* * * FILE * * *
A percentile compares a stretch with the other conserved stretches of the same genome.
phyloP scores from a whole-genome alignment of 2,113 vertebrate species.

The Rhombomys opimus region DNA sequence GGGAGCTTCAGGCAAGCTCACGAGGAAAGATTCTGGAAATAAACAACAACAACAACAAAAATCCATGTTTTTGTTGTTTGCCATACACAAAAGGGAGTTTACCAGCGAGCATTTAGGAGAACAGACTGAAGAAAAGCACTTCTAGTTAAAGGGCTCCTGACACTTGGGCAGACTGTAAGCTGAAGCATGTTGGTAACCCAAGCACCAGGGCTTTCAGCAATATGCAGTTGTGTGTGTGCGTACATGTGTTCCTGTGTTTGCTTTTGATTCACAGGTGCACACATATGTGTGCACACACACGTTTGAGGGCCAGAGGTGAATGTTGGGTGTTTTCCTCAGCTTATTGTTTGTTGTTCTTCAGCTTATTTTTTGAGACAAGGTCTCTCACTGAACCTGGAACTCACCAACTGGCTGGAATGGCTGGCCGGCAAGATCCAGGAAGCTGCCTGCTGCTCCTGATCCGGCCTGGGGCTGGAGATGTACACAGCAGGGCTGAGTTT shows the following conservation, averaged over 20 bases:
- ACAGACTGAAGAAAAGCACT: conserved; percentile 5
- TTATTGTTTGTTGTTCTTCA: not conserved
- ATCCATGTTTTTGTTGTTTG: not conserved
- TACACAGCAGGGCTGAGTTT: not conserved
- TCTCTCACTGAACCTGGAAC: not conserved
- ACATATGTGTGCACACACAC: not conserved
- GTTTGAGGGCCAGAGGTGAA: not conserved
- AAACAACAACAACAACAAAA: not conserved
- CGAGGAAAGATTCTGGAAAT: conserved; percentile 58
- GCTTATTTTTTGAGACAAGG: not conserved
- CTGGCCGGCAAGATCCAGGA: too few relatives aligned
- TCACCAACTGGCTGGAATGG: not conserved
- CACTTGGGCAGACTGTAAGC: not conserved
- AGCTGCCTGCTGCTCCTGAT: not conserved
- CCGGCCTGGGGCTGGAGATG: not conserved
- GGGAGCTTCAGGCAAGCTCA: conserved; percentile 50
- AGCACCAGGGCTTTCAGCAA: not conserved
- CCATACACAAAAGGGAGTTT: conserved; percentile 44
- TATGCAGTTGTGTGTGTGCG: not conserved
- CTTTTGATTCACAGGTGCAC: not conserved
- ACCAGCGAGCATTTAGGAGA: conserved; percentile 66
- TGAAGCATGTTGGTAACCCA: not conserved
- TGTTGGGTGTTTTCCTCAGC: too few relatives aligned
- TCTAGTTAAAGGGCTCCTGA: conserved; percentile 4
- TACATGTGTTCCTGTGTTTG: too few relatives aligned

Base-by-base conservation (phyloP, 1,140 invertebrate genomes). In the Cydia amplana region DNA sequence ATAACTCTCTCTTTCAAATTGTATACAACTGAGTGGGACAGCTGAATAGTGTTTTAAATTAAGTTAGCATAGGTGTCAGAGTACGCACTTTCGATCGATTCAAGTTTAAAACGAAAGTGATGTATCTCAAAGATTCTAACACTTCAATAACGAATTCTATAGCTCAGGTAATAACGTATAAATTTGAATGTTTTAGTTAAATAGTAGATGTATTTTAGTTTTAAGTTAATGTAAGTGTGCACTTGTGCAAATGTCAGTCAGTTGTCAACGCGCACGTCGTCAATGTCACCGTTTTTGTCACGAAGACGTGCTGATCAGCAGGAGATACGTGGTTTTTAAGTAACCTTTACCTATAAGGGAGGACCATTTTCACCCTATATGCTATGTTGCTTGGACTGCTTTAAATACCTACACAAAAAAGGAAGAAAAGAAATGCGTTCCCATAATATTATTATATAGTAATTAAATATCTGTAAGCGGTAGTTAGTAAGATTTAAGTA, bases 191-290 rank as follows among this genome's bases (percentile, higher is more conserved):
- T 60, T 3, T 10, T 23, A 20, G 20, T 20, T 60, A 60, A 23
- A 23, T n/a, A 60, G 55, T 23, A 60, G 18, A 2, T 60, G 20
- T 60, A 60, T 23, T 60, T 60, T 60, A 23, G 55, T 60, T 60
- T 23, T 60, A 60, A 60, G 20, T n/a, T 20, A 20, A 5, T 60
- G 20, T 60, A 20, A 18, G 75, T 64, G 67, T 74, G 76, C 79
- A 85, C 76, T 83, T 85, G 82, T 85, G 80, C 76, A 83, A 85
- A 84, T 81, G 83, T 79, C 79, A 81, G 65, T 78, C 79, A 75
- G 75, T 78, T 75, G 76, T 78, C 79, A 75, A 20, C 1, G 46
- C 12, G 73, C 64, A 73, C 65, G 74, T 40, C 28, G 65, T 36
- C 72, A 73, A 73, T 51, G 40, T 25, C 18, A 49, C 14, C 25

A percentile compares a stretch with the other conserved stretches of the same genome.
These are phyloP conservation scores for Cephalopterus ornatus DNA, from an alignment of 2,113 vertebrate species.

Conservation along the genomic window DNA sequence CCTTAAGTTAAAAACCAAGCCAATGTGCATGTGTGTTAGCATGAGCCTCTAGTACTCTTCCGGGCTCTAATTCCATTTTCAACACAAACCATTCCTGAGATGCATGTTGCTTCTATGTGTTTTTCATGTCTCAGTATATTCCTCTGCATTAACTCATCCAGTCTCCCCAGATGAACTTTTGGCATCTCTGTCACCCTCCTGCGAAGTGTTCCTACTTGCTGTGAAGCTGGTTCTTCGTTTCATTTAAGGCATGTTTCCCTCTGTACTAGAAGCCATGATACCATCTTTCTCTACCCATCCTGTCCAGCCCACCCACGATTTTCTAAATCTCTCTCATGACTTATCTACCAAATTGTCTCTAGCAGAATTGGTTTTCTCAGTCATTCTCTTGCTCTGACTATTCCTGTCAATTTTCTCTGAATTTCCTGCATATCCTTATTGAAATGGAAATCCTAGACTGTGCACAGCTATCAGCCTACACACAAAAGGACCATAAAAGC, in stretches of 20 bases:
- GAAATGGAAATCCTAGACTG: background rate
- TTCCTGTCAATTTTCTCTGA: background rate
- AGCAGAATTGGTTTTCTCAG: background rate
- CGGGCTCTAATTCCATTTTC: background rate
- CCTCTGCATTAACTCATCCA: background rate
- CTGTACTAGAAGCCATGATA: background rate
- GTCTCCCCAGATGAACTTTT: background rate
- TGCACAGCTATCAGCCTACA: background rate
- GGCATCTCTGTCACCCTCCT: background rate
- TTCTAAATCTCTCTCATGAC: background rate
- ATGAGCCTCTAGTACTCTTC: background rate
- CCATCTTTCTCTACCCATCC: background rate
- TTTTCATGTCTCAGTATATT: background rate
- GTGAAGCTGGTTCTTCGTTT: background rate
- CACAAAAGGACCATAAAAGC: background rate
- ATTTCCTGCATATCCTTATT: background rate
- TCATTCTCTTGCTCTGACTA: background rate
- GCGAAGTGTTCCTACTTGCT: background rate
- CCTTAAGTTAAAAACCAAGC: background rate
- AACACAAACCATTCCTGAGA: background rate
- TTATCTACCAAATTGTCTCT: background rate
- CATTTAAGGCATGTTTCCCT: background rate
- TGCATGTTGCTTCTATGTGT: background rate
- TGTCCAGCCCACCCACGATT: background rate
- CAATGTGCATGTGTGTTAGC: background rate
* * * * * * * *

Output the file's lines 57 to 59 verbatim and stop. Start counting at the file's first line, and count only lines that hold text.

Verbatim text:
- CACAAAAGGACCATAAAAGC: background rate
- ATTTCCTGCATATCCTTATT: background rate
- TCATTCTCTTGCTCTGACTA: background rate